mentioned by its smaller bulk is the better adopted for illegal selling, and the increased demand for it is thus to be charged to prohibition.

While the production of intoxicants has increased, there has been a marked falling off in the number of liquor sellers, as shown by the diminution of receipts from the special tax imposed upon them. This is but a seeming paradox. Even in license territory a reduction in places of distribution will be found compatible with increased consumption. No doubt we shall learn that fewer dealers have of late dared to pay the special United States tax in the prohibition areas. But therein lies small consolation for anyone, least of all for the author. Granting his contention that prohibition laws were never more widely extended, more carefully enforced or apparently better upheld by public opinion than now, the allsignificant though disquieting rejoinder is: The statistics of internal revenue show the consequences.


Her Handling of Liquor Problem a Lesson to America.
By B. RUSSELL HERTS, Editor "The International" (New York).

TO savage insistence fastens the social problems of Switzerland on the attention of citizens or visitors. The public and private life of the country proceeds in calmness and unconcern. Some traveling Americans have called the happy people of that little land sluggish and stupid, but really they are only supremely satisfied. Of course, Switzerland has produced no geniuses, but outside of Schiller's play it has produced none unforgivably vicious.

So it is that the liquor problem is not a matter of concern to anyone between Geneva and St. Moritz, or Basil and Lugano. There are no extensive or intensive slums in Switzerland; certainly none worthy enough for its iniquity to be pointed out to visitors. Of course, the area of the country is small, but there are plenty of towns and the absence of bad quarters can scarcely be attributed to lack of population. On a territory of considerably smaller area than Pennsylvania's, we have a dozen cities of more than 50,000 inhabitants each. The oldest of them, St. Gallen, was a city of advanced civilization when Charlemagne mounted the throne, while the babies of the list were middle-aged before Columbus set sail. Yet the worst phenomena of metropolitan wickedness have not arisen; not in the liquor problem nor in any other.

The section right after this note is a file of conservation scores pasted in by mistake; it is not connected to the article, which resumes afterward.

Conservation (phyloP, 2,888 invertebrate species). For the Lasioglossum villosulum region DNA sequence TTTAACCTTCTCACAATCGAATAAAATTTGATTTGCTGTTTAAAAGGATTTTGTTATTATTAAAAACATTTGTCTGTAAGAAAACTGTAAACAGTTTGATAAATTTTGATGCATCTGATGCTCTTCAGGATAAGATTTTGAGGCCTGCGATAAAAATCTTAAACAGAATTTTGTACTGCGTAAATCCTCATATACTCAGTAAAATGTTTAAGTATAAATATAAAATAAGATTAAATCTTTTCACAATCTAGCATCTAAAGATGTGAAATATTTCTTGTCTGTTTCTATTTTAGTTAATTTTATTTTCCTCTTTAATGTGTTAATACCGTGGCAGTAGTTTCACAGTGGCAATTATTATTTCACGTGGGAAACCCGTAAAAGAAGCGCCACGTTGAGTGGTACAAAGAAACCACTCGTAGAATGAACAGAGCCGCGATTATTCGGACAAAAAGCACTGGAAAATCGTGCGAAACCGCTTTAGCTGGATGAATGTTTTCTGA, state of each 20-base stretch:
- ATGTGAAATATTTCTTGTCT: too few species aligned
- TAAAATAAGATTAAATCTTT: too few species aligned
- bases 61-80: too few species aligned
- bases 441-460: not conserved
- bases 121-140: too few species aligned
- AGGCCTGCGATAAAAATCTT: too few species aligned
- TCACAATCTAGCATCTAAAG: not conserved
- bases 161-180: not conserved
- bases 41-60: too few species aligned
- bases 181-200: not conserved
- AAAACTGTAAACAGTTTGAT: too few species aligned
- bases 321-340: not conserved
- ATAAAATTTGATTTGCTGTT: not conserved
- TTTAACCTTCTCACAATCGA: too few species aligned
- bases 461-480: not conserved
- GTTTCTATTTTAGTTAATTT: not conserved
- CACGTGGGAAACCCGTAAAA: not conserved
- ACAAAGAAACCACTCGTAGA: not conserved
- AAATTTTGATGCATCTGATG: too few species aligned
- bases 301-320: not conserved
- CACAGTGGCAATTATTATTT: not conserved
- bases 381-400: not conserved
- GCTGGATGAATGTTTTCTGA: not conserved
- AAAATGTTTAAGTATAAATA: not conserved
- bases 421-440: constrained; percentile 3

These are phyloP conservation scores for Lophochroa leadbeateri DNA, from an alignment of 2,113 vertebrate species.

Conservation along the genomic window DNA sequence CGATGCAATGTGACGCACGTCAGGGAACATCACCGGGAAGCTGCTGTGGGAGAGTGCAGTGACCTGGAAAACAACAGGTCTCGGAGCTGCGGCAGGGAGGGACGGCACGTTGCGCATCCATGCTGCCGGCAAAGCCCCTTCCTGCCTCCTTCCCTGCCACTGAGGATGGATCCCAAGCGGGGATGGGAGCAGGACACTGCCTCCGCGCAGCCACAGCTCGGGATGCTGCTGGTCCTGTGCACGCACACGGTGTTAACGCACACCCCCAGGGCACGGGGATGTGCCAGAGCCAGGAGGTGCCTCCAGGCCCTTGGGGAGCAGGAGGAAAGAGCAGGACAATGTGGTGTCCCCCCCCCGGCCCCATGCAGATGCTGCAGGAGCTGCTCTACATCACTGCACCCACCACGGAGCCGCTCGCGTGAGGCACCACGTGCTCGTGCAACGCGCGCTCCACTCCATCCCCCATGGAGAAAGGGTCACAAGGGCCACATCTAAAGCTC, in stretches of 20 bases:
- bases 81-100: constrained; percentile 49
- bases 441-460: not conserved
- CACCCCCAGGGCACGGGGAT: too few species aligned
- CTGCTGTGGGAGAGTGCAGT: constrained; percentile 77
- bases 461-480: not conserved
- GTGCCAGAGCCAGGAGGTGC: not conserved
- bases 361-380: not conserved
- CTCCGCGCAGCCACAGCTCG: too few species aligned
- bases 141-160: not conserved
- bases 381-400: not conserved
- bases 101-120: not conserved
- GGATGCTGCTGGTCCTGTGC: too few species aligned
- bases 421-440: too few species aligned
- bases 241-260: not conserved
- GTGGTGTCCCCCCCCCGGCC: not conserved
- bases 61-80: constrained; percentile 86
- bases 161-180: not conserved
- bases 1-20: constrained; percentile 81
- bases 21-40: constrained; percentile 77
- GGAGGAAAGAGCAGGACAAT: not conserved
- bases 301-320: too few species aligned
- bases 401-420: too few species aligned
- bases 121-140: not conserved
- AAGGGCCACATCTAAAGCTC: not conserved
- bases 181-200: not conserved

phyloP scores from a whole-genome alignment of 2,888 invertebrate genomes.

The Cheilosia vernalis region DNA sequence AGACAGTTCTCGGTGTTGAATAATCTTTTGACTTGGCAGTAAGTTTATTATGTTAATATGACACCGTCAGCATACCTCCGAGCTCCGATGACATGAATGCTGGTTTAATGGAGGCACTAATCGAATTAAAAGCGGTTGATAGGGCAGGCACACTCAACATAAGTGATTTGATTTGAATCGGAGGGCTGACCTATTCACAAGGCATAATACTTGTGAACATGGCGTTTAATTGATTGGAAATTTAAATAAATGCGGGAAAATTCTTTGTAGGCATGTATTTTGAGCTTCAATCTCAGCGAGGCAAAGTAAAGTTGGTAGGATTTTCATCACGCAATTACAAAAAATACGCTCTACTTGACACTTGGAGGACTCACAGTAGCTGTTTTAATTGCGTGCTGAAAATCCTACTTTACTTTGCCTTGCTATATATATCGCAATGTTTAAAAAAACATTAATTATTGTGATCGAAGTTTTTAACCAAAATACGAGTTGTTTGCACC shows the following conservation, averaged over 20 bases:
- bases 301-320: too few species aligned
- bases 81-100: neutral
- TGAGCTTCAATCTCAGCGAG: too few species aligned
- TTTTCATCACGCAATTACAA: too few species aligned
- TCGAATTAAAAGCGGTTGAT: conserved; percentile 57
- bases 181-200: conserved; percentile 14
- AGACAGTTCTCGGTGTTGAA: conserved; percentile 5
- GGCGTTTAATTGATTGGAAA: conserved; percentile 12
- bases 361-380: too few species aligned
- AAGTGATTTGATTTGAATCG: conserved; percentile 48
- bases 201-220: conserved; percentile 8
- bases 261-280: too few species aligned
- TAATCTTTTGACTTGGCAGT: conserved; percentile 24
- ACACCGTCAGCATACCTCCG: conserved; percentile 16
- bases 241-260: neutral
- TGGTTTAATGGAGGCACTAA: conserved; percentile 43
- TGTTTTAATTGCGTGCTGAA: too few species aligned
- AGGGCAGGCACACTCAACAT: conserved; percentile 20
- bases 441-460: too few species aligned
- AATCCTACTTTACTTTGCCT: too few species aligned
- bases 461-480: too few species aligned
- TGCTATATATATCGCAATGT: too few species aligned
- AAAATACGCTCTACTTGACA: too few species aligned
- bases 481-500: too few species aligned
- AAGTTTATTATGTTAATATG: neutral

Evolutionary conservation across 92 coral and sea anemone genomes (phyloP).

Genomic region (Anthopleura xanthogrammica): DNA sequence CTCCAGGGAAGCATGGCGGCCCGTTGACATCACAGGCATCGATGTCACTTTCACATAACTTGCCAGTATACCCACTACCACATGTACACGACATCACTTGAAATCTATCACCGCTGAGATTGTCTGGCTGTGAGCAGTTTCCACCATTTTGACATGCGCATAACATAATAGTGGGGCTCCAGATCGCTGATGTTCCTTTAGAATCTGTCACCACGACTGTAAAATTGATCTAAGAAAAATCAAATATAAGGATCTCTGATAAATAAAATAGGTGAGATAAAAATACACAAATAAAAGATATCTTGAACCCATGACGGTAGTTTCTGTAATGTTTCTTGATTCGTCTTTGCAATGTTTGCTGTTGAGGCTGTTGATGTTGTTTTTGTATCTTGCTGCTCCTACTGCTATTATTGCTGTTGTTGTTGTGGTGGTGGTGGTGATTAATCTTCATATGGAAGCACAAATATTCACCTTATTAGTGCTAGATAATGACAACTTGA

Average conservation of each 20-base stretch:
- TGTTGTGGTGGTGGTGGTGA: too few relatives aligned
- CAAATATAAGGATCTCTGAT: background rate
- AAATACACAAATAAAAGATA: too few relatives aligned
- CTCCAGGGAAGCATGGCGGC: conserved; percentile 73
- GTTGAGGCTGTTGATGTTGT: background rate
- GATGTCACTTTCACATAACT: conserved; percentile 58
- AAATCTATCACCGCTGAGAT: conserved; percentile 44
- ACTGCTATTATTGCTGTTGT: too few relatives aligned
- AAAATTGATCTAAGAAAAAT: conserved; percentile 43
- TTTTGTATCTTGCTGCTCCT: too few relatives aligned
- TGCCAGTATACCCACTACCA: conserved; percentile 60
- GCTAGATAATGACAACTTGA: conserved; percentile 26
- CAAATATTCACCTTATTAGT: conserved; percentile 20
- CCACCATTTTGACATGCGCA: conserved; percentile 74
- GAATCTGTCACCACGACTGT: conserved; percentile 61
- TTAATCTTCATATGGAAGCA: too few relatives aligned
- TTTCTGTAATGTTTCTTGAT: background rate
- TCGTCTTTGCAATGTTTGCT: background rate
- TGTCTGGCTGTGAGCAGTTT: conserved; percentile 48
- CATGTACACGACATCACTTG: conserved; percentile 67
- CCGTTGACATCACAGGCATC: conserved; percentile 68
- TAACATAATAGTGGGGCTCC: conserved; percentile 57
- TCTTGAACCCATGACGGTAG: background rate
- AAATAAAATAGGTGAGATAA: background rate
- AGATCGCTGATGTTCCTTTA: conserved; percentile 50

The saloons are beyond the reach of police graft. They are not levied upon by politicians nor do they appear in politics except as a question to be dealt with in the interest of the commonwealth. There are cases of intemperance, of course, both in drink and in utterance against it, but drunkenness as a public phenomenon, or uprisings against it, are unknown.

So there was no outside incentive to my conducting a research on this particular subject during my recent visit to the country. I think my first suggestion in this direction arose from the perusal of a circular spread broadcast by the Boston & Maine Railroad. The State from which the New England line derives part of its name was thrust before my attention as "The Switzerland of the